Have you ever discovered an unexpected connection between two completely different things you love?
That happened to me recently when I learned there were links between early blues music and quilt-making (which is another hobby of mine). When I realised it actually sent shivers down my spine.
For as long as I can remember I’ve been fascinated by patchwork quilts. I love the history and stories they tell. The rich fabric of social history is there for us in many traditions. These include sewing, music and dance.
Quilting during the times of slavery
Slave women were always involved in the making of textiles, whether on plantations or smaller farms. Women carded cotton, spun thread, wove and dyed cloth and sewed clothes and bedding.
Some slave owners gave slaves a blanket each Christmas, but one blanket could not keep anyone warm in winter. Most slave women had to make extra coverlets and quilts to keep themselves and their families warm.
Quilts and blankets softened straw mattress resting on a bed made of hard planks. Quilts had to be very sturdy to last years of hard use. They were washed by hand in an iron pot, filled with water from a well, and boiled with lye soap before being beaten with sticks to push the dirt out.
African American folk-art
I first learned about the importance of quilting in African-American folk art through this documentary. It is about an isolated community at Gees Bend in Alabama that has been making quilts since the 19th century.
From the time of slavery right through into the 20th century, Gee’s Bend women made quilts to keep themselves and their children warm in unheated shacks that lacked running water, telephones and electricity. The quilts they made out of necessity displayed a deeper artistry with a distinctive style, noted for improvisations and simplicity.
Their work is considered to be unique and one of the most important African-American visual and cultural contributions to the history of art in the United States. (The Quilts of Gees Bend is a book that I would love to own that contains colour plates of the Gees Bend quilt-making tradition.)
Music, dance and quilting
Recently I was given a different book called Stitching Stars – The Story Quilts of Harriet Powers by Mary E. Lyons. It is a colourful picture-book that tells the social history of quilting through the story of one woman and the quilts she made.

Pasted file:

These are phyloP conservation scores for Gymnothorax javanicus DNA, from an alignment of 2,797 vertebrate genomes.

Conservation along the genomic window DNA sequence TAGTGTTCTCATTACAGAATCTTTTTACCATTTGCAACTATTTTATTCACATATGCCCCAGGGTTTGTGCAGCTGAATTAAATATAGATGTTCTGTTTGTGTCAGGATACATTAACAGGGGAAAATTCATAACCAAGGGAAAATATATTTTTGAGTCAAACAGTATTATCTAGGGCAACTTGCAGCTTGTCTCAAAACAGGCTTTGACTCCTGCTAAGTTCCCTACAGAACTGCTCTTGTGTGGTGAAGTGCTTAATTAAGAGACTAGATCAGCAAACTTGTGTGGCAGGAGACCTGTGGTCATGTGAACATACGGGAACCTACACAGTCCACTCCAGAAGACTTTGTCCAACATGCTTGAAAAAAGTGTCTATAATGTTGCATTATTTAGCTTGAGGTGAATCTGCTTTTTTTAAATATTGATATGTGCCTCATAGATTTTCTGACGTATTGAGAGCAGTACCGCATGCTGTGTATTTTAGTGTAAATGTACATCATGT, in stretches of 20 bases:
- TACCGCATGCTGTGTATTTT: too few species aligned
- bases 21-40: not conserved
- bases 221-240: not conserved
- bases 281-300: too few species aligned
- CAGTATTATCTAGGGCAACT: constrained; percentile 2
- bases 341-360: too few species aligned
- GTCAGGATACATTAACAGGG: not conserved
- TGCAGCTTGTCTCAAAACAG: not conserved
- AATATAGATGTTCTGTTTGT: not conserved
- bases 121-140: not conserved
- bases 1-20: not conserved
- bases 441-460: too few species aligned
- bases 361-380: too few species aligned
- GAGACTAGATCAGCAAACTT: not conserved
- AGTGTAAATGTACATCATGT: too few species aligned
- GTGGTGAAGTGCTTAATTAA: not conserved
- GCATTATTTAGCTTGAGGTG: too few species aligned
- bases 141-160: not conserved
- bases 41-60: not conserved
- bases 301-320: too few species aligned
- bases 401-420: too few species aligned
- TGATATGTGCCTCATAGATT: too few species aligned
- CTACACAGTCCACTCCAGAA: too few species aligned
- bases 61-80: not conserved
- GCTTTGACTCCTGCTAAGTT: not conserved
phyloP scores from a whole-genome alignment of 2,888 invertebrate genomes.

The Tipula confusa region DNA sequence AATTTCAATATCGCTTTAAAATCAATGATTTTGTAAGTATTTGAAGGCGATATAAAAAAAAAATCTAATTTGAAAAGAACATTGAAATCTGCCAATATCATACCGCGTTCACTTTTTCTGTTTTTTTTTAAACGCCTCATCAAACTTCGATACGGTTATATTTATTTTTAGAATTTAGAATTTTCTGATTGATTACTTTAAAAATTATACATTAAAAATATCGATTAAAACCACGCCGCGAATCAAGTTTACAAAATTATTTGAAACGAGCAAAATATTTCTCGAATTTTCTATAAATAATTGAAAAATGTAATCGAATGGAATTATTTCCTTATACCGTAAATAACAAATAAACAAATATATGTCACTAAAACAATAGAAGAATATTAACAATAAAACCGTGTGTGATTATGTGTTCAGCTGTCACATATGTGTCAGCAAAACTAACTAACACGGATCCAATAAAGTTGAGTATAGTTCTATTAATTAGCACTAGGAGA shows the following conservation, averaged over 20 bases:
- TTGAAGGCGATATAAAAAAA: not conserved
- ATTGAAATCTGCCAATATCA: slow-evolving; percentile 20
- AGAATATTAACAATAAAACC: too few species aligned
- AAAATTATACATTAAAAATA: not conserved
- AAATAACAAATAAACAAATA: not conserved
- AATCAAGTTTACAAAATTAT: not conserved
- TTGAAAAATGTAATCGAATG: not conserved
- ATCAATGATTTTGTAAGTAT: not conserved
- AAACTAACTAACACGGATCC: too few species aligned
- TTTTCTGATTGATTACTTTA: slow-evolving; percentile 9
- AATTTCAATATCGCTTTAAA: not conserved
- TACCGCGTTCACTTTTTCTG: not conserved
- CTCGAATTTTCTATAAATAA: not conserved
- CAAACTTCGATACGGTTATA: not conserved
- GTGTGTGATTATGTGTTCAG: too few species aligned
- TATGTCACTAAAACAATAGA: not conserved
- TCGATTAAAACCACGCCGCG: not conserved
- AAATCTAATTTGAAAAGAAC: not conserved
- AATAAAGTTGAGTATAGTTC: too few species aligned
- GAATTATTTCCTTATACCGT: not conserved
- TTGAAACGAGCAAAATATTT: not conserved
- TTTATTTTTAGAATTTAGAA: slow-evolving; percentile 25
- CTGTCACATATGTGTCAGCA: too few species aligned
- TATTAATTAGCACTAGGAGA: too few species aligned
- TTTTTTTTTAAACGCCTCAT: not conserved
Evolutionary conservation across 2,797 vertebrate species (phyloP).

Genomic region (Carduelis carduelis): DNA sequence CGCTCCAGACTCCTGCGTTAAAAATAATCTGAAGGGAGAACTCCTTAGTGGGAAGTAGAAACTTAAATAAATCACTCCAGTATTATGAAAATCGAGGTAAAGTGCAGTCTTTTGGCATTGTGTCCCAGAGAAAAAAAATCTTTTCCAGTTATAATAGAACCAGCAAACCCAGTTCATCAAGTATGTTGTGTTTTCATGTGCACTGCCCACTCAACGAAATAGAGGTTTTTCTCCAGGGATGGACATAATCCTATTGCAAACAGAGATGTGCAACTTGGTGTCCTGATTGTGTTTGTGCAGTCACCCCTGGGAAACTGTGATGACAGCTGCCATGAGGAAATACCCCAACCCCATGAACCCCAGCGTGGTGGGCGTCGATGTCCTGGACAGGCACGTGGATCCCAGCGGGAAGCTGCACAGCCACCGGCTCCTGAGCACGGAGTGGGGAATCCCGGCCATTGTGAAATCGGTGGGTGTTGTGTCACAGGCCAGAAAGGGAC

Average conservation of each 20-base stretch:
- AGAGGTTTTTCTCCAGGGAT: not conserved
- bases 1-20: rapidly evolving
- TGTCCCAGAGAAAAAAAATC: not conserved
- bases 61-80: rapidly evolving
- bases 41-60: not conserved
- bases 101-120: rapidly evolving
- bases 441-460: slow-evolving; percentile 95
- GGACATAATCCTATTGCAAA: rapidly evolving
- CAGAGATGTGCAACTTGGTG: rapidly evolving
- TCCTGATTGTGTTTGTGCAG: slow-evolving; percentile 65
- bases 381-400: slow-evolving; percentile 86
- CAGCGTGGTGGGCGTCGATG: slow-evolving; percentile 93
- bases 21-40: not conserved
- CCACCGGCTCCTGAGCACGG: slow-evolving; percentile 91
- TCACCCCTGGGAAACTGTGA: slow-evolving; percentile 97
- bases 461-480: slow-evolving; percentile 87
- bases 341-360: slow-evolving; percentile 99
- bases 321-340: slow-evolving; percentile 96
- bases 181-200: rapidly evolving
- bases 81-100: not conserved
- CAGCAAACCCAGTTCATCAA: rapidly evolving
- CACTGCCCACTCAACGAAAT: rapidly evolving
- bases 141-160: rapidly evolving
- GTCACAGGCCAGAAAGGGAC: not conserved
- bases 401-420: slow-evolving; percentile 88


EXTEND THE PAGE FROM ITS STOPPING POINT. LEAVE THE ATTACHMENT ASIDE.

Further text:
Reading this book I learned that the history of quilt-making was linked to music and dance traditions too. Some slave owners allowed women to see their quilts for cash and they were often given as prizes at buck-dancing contests at plantation dances.
Women travelled from one plantation to another for quilting bees. Mistresses supervised sewing during the day, but quilting bees were private. Each woman could be an artist with scissors and cloth. This was rare time that they had to themselves. Quilting bees were sometimes run as competitions. Groups of women competed to see who could complete their quilt the fastest.
When the quilting was done the men were invited for a quilting feast. Music and dancing followed the food. These gatherings would draw travelling entertainers. Early blues musicians such as Charlie Patton, Son House and Robert Johnson would have played at larger plantation dances. This was one of the ways in which they learned from each other, and how early blues songs changed lyrics and gained new verses.
These events were an opportunity to socialise, play, compete, maybe win a prize, but most importantly bring release from the relentless hardship of everyday life. Dancing and quilting shared a ceremonial and social function, celebrating and marking rites of passage, seasonal celebrations and weddings.
Quilts, like dances, were precious items that provided beauty, fun and even romance to ease the hard times of slavery. Young people went to the quilting bees for flirting and dancing as much as to sew.
When I think of blues dancing in our community nowadays, it’s not so different. A chance to gather, to see friends from further away, to hear music, to dance, maybe mess around in a jam circle or a soul train. We are excited to see our travelling musicians and entertainers. Most of all, we are uplifted and transported from our everyday lives.